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    Quote Originally Posted by Clive603 View Post
    If you can't find the factory data best alternative is to find a machine with the same pitch screw and copy the set-up from that.

    If it helps my metric Smart & Brown 1024 has a 4 mm pitch leadscrew, 12 divisions on the dial and uses gears of 12, 14, 15 and 18 teeth. My gears are in a nice bronze and appear to be straight cut at the helix angle of the screw.

    It also has a spiffy little plate telling you which gear to use for which pitch and what number of divisions between engagements gives correct alignment of the cutting tool.

    s-b-thread-plate-only.jpg

    Having sorted out your dial system do make proper rack to store the gears on individual pins with clear labelling of the teeth counts. Its essentially impossible to see which gear is fitted so if you store them loose you will eventually end up trying to thread with the wrong gear fitted! If you have the same set as the Smart & Brown counting teeth to decide whether its the 14 tooth one on the indicator and 15 tooth one in the box gets old fast. I know a man who got it wrong.

    Some lathes have a set up with all the gears permanently mounted on the shaft with a pull up and lock feature to select which one is in use. Theoretically better but there can be issues with making the reference line clearly visible at all positions of the dial.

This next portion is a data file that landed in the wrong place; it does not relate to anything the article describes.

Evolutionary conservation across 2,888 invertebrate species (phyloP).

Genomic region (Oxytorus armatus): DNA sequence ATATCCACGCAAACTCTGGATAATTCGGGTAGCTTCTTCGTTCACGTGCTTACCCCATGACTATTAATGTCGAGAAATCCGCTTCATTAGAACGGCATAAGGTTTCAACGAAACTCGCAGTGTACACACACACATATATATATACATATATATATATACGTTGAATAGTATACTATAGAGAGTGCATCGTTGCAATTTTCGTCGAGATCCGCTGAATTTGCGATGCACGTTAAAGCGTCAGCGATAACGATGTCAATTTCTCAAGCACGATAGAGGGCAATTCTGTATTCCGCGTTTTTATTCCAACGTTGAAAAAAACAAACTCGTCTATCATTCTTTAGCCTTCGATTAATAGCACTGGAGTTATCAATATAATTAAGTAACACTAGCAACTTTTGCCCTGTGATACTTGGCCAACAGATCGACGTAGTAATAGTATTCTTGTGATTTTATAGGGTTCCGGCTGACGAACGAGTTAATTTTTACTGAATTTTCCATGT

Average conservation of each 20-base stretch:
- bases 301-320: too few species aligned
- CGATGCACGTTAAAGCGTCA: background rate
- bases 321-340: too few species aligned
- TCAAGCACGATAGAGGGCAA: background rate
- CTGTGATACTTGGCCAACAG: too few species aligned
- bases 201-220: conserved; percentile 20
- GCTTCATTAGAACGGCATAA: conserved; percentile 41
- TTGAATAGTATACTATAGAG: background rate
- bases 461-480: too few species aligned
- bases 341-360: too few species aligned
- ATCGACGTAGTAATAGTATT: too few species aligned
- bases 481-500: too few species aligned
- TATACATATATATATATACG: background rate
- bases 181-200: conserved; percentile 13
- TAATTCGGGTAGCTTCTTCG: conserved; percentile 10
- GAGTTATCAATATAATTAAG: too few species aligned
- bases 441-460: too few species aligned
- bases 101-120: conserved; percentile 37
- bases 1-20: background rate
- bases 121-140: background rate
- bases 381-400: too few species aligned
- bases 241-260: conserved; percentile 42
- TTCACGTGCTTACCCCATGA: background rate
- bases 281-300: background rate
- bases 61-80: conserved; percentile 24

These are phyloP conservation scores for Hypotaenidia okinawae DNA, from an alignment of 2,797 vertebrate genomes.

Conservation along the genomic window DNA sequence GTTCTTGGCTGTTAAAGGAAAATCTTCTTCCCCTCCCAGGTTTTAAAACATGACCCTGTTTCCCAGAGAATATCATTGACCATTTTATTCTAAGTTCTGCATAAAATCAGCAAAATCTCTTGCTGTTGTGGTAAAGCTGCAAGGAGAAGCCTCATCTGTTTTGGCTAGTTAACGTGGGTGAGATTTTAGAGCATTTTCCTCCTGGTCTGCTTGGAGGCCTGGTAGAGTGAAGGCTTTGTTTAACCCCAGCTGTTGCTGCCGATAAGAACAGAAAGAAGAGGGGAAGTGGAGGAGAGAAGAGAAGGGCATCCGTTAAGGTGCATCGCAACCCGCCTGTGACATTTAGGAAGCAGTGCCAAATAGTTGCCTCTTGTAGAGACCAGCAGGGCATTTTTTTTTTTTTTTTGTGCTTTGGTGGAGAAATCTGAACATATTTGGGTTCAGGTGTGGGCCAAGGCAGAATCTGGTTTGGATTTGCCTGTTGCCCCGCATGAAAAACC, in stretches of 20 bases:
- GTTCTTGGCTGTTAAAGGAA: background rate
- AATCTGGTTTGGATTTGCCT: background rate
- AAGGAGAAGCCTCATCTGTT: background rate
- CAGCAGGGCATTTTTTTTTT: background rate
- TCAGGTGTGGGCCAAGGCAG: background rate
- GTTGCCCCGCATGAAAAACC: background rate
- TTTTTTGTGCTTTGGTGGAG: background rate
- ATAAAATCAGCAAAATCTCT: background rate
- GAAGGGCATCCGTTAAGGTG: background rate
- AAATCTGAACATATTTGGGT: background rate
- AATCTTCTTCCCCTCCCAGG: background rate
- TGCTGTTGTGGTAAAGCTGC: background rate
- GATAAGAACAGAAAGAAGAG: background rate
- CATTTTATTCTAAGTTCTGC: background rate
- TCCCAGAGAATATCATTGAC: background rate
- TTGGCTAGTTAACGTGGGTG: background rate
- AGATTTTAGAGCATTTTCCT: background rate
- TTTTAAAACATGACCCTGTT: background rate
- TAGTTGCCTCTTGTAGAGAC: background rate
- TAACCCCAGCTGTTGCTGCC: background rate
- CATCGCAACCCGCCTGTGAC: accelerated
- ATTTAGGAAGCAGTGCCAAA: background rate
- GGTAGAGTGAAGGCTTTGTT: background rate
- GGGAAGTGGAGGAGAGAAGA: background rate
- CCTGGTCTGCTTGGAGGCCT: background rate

I wonder how hard it would be to do an electronic one. Maths should be easy enough but an effective display clearly showing the approach to the engagement point might be hard. I'd probably go for a stepper motor driving a mechanical dial.

    Clive
    stepper motor is only one step away from an electronic leadscrew..

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    Quote Originally Posted by janvanruth View Post
    stepper motor is only one step away from an electronic leadscrew..
    Ha. Only if its a very, very long step!

    Back around 1980 I built a scanner control system from standard Motorola CMOS ICs that included a unit which would effectively drive the threading dial. As I recall matters it had a phase lock loop, some grey code counters to do the clever bit, 3 D-Type flip flops and 6 small hexfets to drive the stepper and a cheap shaft encoder. Put the encoder on the leadscrew, add a 4 way switch to select the right count to mimic the gear in question and job done.

    I imagine these days one of the cheap Arduino or similar boards would be the way to go.

    In retrospect about 4 lumps of the whole system would have made a decent electronic leadscrew. All hardware and not too costly. If I'd twigged the potential I'd have taken greater care of my private copy of the circuit rather than leaving everything project related behind after a sideways "promotion".

    Clive